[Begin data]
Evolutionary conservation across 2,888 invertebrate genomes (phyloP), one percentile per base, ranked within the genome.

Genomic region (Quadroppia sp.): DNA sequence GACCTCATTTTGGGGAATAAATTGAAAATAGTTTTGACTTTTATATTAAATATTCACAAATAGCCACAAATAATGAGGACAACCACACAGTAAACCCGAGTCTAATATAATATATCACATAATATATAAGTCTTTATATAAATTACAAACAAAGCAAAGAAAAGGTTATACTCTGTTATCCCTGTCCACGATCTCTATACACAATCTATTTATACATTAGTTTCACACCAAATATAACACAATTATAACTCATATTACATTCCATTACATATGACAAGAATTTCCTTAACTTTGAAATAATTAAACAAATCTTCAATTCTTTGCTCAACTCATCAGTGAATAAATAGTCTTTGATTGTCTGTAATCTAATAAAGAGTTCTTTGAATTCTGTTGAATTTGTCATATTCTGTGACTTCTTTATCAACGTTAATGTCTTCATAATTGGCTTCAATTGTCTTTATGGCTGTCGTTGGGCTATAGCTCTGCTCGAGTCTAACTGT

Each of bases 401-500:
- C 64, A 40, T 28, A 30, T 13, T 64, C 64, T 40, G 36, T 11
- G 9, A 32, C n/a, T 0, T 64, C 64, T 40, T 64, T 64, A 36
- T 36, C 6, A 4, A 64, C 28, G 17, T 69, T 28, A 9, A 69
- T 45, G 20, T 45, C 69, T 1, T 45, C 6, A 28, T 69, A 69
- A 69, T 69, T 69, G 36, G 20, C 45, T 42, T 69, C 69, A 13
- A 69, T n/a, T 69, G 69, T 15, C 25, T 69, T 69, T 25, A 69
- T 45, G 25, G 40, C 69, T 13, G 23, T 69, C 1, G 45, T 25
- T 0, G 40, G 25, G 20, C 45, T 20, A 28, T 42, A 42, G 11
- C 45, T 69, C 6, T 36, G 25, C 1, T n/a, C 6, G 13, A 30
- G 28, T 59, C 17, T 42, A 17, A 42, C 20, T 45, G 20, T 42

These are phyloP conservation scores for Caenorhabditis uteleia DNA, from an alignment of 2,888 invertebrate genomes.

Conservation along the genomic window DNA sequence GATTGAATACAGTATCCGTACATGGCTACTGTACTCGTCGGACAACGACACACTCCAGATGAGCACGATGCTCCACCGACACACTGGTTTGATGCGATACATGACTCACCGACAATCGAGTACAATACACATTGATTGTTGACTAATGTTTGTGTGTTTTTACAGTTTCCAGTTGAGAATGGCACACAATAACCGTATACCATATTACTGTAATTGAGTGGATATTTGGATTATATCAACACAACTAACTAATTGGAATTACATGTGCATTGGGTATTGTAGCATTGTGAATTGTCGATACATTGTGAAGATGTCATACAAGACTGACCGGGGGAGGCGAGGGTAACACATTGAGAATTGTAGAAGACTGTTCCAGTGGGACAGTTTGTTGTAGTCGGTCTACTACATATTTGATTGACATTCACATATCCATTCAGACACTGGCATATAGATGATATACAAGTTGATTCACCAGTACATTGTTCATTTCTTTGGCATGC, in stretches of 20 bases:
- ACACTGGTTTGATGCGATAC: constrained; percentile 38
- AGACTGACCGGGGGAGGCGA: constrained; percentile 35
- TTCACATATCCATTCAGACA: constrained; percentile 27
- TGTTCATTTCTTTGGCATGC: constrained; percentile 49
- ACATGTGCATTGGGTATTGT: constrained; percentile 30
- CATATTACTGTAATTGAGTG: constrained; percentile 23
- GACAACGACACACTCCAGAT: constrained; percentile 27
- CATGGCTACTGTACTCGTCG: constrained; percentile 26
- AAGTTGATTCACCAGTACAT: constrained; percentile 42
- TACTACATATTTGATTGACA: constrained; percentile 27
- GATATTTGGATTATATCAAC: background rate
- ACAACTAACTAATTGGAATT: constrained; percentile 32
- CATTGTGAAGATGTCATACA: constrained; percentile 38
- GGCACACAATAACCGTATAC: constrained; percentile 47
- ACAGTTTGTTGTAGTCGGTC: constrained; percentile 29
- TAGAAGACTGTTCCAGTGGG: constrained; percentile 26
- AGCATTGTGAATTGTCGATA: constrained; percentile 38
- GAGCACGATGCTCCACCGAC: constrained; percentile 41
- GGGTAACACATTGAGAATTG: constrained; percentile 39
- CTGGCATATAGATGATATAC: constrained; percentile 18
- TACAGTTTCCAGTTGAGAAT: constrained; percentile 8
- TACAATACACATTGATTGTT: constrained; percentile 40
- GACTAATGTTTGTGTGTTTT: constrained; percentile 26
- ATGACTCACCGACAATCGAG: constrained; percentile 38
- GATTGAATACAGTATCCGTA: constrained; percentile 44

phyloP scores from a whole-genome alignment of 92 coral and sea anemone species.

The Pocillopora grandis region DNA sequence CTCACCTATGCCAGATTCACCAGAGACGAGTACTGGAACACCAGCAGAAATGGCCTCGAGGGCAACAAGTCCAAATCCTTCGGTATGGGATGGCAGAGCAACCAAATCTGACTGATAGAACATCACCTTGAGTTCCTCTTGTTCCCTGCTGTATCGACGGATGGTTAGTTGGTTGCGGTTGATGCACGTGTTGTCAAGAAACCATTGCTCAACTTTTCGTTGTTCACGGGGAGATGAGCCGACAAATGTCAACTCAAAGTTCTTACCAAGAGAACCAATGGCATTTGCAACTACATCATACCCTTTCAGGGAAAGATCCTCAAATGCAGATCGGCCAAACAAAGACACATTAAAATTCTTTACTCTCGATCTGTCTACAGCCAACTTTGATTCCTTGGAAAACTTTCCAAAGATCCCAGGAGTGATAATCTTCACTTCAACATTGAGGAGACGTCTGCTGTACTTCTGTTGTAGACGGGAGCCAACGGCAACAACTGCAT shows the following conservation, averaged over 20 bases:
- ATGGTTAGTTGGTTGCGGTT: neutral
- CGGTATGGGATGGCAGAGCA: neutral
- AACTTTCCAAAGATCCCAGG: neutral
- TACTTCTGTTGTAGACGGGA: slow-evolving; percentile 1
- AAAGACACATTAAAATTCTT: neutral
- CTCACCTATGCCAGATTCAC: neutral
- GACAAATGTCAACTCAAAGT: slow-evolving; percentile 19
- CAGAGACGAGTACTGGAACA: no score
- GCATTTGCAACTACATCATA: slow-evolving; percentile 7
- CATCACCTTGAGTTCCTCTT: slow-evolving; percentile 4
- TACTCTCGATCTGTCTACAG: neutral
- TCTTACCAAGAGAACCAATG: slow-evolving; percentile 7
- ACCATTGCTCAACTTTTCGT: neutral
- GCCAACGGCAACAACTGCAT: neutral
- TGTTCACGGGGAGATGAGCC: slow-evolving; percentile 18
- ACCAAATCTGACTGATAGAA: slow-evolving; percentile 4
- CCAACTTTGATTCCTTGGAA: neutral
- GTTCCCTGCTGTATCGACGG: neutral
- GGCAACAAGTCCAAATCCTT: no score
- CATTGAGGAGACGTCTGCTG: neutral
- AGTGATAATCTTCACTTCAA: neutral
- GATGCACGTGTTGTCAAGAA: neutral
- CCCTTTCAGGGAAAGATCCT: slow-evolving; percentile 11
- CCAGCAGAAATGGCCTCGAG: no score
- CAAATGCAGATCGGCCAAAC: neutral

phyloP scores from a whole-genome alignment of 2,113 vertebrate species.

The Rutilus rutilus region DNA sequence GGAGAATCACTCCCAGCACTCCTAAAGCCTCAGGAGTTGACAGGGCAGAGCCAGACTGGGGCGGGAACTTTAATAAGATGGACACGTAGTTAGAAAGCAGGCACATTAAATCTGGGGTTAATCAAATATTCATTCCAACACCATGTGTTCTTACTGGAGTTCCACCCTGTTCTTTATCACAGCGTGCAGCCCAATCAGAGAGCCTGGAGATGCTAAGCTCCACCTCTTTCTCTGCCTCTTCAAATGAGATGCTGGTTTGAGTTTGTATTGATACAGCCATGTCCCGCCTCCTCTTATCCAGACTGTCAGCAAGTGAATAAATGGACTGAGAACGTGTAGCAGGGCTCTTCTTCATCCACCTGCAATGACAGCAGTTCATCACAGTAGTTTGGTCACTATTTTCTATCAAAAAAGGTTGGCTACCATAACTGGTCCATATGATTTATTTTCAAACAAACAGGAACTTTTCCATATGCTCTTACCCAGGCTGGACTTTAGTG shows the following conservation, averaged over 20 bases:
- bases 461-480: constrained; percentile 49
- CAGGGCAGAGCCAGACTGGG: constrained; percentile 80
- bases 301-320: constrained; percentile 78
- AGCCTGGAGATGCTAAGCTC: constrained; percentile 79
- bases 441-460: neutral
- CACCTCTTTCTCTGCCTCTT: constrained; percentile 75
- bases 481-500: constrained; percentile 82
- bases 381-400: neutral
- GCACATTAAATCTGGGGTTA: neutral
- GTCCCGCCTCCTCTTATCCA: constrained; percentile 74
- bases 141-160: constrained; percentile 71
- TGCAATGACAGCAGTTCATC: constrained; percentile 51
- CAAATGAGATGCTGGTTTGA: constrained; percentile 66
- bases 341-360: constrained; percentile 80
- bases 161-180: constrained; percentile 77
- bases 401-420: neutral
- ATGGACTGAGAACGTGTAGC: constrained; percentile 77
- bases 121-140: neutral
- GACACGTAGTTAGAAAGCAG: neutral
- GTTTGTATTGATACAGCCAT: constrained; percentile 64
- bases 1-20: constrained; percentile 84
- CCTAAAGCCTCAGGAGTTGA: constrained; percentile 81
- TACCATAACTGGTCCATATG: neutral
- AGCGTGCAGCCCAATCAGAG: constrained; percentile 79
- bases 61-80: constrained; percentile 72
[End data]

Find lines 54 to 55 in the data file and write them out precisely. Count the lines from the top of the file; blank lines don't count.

- TCTTACCAAGAGAACCAATG: slow-evolving; percentile 7
- ACCATTGCTCAACTTTTCGT: neutral